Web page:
He love me, he love me not . . . . As a youngster I watched my sister and her girlfriend pluck the petals off a daisy, a rather silly game, I thought.
Now 20 years later, my wife Galya and I find that we too play a quite similar game. KIDS, NO KIDS, KIDS, NO KIDS. . . . Married for over six years, we are as confused on having children as politicians are on how to deal with inflation. I think we know how but we just can't decide the ifs and whens . One minute we are eager to call the stork; the next we hang out a sign reading "No Birds Allowed!"
It would be nice to have a son to play baseball with or a daughter to give piano lessons to (or play baseball with). Naturally, I am curious to see what they would look like. Galya shares my curiosity but she worries they might dare to look like me.
We recently visited my long-lost cousin in Europe. His two lovely daughters and handsome son, ages 4 to 8, regularly helped their mother set the table and entertained Dad with the new things they learned in school. They were well mannered, always saying "Yes Ma'am,' and 'No, Sir.' Galya and I decided it was time for us to begin creating little Colemans. Our moment of decision had arrived -- no more doubts.
The plane flying us back to the U.S. was full, overflowing mainly with Yugoslavian-American mothers and kids. Across the aisle from us were two young children: the girl, about 4, was cuter than a speckled pup, and the boy, about a year older, made Robert Redford look plain. The little feller kept staring at me when he though I wasn't looking. The girl, obviously braver, just sat there smiling and watching me closely, as though I were a cookie jar. Soon we were playing all kinds of sophisticated games: peek-a-boo, tickle-tickle, and funny faces.
After playtime and a filling meal, Galya and I were ready to grab a few hours of sleep. One and a half logs were sawed when a kamikaze scream jarred me awake. My first thought was that the engine or wing had fallen off. I knew we shouldn't have flown on a DC-10. Several more screams blasted the air. In calm panic, I turned around to evaluate our fate, only to catch a glimpse of a baby bottle squirting milk as it flew past my face. Fortunately, the missile was made of plastic and so did little damage as it bounced off the head of the fellow sitting in front of me. If I had wanted to learn a few curse words in a foreign language, the gentlemen afforded me the opportunity.
In the process of wiping milk droplets off my shirt, I witnessed one toddler try out for the opera and another attempt to break the sound barrier. How little throats can produce so many decibels I don't know. A third kid ran down the aisle trying to escape his keeper.
Whatever possessed the would-be opera singer and the test pilot must have been contagious. Here we were, locked in this long flying tube encompassing 100 screaming sadomasochists, with the probability of an additional 100 joining in at any moment. I reasoned with my shred of sanity remaining that the little monsters had waited for my eyelids to close, and at that point made their frontal assault. Their attack succeeded. I asked the stewardess for a parachute; none were aboard. She looked ready to jump herself.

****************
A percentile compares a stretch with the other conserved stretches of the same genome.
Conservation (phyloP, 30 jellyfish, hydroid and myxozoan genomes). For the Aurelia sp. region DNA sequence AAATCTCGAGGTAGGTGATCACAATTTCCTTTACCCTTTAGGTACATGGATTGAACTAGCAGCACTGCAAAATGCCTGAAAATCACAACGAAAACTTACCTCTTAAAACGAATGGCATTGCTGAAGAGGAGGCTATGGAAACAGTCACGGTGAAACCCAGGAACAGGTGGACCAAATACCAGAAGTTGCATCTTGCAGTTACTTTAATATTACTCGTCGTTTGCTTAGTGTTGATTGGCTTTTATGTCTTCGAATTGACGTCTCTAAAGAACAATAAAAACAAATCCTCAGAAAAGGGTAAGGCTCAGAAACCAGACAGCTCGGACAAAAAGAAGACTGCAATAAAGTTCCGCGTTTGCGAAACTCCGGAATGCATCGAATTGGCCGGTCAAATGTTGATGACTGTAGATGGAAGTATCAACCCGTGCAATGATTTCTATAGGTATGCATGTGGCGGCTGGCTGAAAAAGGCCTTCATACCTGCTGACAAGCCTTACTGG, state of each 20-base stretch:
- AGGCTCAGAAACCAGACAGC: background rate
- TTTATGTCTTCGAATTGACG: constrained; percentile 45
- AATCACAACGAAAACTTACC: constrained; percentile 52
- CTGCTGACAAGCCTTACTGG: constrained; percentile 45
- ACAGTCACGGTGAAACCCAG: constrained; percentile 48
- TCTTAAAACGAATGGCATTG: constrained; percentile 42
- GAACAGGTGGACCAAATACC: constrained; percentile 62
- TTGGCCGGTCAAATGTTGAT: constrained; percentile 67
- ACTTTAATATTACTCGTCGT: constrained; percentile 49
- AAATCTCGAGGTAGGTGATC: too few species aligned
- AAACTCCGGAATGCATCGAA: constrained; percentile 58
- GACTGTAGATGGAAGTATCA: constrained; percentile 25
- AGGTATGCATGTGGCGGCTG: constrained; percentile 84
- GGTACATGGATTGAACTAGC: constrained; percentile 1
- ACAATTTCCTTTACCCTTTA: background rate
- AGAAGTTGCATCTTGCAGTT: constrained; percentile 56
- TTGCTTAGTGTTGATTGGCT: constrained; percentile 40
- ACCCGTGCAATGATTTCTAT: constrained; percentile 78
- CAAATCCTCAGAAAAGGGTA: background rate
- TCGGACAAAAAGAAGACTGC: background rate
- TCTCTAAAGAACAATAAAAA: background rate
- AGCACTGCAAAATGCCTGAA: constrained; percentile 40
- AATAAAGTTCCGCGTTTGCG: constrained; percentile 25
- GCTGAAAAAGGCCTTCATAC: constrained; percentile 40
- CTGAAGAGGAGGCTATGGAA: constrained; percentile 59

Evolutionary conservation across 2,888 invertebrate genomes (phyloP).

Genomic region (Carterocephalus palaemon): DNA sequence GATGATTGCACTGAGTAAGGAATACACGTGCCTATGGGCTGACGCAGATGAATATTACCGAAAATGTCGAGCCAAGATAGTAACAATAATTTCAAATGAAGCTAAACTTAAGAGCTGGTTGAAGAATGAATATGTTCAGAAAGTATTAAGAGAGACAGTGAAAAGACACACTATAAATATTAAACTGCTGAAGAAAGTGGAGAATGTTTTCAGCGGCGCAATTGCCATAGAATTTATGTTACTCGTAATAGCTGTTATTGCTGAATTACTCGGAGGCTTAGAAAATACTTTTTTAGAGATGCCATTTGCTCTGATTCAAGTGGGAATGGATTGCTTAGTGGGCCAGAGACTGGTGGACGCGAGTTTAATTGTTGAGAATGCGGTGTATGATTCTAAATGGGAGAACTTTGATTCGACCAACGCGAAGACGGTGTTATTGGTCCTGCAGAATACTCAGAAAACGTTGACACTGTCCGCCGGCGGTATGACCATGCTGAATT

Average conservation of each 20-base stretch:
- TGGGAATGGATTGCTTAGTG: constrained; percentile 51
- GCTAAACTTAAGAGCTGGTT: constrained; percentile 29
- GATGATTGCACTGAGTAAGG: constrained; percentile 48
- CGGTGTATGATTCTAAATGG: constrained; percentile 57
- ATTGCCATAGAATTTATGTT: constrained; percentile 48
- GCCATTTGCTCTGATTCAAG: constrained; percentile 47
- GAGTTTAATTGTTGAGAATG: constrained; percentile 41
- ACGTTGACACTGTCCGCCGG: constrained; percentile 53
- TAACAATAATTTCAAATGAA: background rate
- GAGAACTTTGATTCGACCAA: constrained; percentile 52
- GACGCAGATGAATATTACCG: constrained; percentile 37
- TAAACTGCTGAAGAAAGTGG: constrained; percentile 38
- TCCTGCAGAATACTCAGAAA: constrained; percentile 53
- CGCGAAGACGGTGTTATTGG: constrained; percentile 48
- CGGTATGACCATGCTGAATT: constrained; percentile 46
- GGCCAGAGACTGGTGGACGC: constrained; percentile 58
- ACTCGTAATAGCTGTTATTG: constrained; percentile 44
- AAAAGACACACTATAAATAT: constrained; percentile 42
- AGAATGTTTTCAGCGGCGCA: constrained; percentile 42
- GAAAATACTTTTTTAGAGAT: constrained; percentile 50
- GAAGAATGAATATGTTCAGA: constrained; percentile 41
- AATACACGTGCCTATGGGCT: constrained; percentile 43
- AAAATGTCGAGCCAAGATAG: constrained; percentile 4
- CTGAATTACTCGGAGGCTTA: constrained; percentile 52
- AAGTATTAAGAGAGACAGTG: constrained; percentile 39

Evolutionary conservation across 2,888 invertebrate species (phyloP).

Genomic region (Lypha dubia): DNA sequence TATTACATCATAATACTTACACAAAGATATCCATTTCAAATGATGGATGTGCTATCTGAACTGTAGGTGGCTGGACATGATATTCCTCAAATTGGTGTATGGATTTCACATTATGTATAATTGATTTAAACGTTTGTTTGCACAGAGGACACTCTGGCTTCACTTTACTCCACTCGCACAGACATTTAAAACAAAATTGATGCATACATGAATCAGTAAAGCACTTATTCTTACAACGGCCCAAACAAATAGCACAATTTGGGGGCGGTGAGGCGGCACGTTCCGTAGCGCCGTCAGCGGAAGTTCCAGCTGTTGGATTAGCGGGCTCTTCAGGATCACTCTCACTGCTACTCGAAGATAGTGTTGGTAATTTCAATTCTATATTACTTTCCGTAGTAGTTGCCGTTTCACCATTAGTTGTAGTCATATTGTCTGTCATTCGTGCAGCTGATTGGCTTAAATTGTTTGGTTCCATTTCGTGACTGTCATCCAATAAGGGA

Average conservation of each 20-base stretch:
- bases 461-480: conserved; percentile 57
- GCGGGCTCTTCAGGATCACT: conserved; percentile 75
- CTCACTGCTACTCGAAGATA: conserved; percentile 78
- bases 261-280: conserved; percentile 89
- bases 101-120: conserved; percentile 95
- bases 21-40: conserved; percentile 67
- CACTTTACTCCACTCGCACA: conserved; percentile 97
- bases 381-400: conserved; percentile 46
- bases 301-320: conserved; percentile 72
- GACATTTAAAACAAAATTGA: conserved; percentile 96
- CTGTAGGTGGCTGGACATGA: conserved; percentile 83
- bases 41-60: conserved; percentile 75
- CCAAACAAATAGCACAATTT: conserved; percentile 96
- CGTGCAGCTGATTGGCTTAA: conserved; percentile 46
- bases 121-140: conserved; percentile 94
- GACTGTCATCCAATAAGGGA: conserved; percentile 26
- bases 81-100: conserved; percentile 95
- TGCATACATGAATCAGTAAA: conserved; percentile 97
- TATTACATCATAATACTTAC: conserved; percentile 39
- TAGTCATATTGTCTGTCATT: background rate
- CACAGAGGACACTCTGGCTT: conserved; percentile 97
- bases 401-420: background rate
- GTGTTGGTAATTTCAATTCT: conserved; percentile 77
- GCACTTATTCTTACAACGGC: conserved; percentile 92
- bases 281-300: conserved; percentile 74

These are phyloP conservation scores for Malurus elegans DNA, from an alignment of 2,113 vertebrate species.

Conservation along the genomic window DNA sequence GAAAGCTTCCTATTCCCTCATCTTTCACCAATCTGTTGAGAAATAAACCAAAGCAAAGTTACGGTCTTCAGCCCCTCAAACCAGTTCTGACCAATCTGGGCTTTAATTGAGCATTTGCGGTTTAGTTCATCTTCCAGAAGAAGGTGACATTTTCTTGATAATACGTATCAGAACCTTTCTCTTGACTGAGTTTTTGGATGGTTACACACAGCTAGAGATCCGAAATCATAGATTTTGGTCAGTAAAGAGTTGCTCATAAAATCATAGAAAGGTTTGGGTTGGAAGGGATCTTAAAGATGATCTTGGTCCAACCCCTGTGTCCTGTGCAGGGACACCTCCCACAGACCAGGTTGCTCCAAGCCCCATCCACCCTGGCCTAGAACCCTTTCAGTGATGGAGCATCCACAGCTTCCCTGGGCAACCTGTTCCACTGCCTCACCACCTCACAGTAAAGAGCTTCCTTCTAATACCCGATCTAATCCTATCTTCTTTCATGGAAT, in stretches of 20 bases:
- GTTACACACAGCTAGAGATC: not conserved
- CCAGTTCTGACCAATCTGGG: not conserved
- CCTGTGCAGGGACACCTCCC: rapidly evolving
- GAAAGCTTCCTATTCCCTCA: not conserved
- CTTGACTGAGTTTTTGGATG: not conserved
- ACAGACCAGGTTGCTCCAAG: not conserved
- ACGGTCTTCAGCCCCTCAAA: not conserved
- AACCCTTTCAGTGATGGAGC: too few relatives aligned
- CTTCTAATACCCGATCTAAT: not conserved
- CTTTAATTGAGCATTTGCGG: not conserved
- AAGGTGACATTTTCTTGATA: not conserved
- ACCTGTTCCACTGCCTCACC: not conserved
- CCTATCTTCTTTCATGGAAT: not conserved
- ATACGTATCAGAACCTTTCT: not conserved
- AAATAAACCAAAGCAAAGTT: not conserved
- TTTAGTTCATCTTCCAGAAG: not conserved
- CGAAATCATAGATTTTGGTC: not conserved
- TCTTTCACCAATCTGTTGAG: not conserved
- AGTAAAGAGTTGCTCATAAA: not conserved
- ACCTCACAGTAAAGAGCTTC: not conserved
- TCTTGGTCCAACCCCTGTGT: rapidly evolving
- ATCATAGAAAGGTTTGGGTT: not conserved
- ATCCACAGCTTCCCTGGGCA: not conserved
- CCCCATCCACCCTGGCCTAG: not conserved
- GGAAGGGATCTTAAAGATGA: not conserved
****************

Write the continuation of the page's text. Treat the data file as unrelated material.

But obviously, the crew were seasoned veterans; we finally landed safely at New York's Kennedy Airport.
Galya and I have decided to postpone starting our family for a while. We may someday decide to have children of our own, but in the meantime, we have a solution: Rent-A-Kid. As hard as it might be to believe, some parents are willing to part with their children for a day or two -- to give their children a rest. A perfect match -- children who need a rest from their parents and non-parents who want to be with children a while.
As a general rule, children are lovable, but there are exceptions. For this reason, prospective renters should shop around. Insist on taking the child around the block for a trial run. A few pertinent questions asked of the child -- away from the parents -- can sometimes reveal a great deal. Tell-tale signs often will surface that otherwise stay hidden in the living room. Check to see if the child has a low boiling point. If he/she curses you for accidentally stepping on his/her foot or threatens to slash your tires for failing to treat him/her to an ice cream, you may wish to reconsider.
Should the parents offer you a rebate and free insurance as incentives for renting their child, you can be fairly certain that you would be renting one of those few exceptions to the loveable rule. Unless you are a social worker or child psychiatrist-in-training, excuse yourself and visit another family.
And visit, and visit, and visit. We love them, we love them not, we . . . .